She could, however, torment him gently through this unseated warrior by encouraging the man to barter. The thought made her smile right through the strain of this odd conversation with a total stranger.
The sun slipped lower on the horizon, causing the man to shield his eyes.
“Might I know your name so that when I speak to your father I may tell him we have met?” He stood bathed in sunlight, his rough-hewn garments taking on a golden sheen as he studied her.
And once again there loomed a flash of recognition, a sense that she had once known him…Perhaps it was a good thing her knife was not more accessible.
“I am Sorcha.” She owned her identity with pride despite her father’s desire to make her regret all that she was. “And I assure you that your bargaining will prove more favorable if you do not mention my name to my sire. Fare thee well, sir.”
Turning, she kept the knife tucked up her sleeve. She wanted to put distance between her and the source of her muddled feelings—fear and resentment at his intrusion on her privacy, worry that he was some relative of her former lover. She recoiled at the thought. Her exile gave her far too much time to mull over past mistakes and fret for her son’s future. She didn’t need any more worries. There was no choice but to forget she’d ever met this dark-eyed stranger.
“You do not wish to know my name in return?” the stranger called to her.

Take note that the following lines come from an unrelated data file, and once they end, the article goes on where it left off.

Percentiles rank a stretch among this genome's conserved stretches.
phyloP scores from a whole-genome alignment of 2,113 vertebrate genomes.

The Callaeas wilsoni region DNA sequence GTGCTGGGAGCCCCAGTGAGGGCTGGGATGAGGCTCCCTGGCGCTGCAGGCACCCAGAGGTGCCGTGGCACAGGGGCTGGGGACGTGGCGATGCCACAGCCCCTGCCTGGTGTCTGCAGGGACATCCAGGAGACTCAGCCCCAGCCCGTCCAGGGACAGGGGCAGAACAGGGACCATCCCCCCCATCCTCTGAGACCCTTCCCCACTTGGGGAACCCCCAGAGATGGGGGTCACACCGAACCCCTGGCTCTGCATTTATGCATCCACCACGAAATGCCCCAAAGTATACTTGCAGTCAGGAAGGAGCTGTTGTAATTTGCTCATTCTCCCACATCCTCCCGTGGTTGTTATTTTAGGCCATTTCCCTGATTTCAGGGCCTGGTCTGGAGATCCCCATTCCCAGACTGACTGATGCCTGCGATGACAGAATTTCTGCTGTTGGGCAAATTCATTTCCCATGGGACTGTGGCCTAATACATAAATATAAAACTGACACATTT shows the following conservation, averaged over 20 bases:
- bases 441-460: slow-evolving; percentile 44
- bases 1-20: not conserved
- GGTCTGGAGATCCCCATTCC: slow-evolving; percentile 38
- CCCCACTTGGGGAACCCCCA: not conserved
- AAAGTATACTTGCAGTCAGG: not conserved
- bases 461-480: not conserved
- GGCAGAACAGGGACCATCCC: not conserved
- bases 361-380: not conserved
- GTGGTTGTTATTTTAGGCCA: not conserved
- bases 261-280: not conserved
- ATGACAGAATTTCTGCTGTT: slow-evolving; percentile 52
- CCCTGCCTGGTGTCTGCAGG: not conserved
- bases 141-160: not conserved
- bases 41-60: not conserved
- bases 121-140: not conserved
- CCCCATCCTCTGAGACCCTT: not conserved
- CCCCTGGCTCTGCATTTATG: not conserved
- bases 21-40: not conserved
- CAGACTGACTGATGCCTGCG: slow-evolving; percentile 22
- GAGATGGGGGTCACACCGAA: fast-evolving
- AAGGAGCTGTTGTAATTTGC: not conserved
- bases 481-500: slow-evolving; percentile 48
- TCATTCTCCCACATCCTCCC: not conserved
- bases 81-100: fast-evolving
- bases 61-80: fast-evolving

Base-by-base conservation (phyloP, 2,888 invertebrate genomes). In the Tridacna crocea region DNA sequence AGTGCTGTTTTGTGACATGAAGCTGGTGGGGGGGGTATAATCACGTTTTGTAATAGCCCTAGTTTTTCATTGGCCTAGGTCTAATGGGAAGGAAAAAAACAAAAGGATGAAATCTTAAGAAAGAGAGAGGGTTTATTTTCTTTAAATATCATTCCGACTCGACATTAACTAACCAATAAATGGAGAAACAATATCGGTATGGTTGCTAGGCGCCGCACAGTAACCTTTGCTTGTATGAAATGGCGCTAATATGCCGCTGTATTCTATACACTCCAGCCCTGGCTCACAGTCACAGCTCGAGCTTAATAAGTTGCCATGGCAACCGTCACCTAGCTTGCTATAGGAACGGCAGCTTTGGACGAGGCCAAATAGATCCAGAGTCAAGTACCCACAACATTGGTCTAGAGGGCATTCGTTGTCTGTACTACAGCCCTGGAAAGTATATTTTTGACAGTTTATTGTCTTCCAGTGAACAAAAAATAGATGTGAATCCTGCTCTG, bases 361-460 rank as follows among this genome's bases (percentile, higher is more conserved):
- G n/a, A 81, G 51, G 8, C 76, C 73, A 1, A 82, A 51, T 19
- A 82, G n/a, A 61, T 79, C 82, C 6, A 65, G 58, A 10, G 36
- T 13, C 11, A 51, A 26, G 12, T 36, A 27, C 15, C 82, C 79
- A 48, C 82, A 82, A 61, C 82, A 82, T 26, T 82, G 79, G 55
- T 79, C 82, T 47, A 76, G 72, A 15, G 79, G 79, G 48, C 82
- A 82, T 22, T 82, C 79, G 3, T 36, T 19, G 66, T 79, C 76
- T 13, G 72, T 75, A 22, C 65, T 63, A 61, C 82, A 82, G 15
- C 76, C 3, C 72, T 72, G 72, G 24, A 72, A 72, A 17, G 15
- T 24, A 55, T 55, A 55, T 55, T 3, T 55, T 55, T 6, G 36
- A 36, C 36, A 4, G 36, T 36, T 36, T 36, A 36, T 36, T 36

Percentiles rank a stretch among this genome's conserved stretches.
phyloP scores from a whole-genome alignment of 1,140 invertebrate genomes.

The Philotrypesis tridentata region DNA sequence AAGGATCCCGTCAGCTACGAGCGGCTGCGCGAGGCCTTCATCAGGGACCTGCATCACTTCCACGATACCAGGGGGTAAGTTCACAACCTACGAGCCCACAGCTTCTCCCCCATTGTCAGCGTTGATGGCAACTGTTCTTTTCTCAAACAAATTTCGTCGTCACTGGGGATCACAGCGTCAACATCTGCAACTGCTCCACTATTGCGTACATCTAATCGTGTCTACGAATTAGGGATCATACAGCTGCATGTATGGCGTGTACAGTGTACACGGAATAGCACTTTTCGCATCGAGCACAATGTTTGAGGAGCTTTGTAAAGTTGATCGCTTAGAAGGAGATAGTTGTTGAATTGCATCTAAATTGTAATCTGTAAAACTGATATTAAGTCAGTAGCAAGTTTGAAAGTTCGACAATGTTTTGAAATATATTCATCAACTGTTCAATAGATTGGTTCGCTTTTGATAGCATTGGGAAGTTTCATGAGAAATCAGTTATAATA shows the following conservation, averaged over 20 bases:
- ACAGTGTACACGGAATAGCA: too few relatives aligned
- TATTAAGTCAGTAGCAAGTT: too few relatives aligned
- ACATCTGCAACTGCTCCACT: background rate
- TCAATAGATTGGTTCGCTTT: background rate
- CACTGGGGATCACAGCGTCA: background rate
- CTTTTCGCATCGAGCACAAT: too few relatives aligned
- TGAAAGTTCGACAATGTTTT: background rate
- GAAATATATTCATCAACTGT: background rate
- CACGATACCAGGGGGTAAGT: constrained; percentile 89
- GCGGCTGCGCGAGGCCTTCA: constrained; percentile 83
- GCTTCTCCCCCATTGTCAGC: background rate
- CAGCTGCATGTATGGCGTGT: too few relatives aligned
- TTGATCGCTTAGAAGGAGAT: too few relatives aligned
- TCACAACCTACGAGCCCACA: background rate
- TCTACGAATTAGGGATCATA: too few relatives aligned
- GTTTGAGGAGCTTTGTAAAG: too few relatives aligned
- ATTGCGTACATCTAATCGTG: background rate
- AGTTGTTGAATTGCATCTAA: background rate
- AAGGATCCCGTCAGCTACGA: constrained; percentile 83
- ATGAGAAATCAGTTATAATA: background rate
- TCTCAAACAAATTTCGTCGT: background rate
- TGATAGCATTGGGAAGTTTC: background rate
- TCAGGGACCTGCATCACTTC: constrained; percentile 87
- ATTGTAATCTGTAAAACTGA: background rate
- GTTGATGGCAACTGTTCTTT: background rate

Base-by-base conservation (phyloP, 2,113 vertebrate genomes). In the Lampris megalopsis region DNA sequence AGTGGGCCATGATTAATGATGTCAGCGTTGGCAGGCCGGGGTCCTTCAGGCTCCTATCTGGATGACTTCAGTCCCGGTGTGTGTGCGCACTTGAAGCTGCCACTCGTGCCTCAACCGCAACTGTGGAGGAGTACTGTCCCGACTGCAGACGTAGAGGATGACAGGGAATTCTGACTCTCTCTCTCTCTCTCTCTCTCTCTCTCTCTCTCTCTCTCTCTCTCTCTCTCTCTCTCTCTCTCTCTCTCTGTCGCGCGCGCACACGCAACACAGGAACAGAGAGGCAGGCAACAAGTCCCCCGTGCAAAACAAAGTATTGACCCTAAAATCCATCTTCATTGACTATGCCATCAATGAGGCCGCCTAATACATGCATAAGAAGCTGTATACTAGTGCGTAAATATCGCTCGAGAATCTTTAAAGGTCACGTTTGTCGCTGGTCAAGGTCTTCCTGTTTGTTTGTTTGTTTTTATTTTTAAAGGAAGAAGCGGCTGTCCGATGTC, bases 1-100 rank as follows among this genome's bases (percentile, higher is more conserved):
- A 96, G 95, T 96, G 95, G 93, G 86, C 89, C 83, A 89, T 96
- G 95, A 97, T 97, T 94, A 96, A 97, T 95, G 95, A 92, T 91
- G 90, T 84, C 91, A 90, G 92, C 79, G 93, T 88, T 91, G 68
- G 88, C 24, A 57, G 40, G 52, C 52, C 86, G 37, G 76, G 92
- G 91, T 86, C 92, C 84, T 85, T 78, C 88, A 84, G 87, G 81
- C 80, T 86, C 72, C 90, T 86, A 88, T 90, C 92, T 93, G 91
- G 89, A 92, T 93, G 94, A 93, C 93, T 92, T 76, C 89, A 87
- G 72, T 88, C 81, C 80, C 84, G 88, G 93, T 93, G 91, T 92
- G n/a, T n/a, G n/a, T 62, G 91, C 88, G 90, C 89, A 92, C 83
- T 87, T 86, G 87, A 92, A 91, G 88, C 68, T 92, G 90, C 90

“We will not meet again,” she returned without looking back, holding Conn’s hand with her free palm.
Sighing, she paused. Turned.
“You must hold the blade at your side. Within the folds of your skirts.”
“I beg your—”
She stopped when his gaze slid unerringly down her body toward the hand concealing her weapon.
“Your hold is too awkward to be unnoticeable. Whereas if you grip the handle in your palm, you are more comfortable and in more of a position to use it quickly. For instance, if I came at you now—”
He stepped forward.
“Do not.” She pulled Conn behind her again. Shaking her arm, she slid the blade free of her sleeve so she could use it if necessary.
By God, she would let no man touch her son. Not even one who looked strangely like the boy’s father.
“I only meant to suggest you could not react quickly enough with a dagger inside your sleeve.” He halted his progress, although she guessed he felt little threat from her blade. “I will pray you never have need of your weapon, but if you are inclined to use it, you would do well to draw blood from the enemy and not from your forearm. Godspeed, Sorcha.”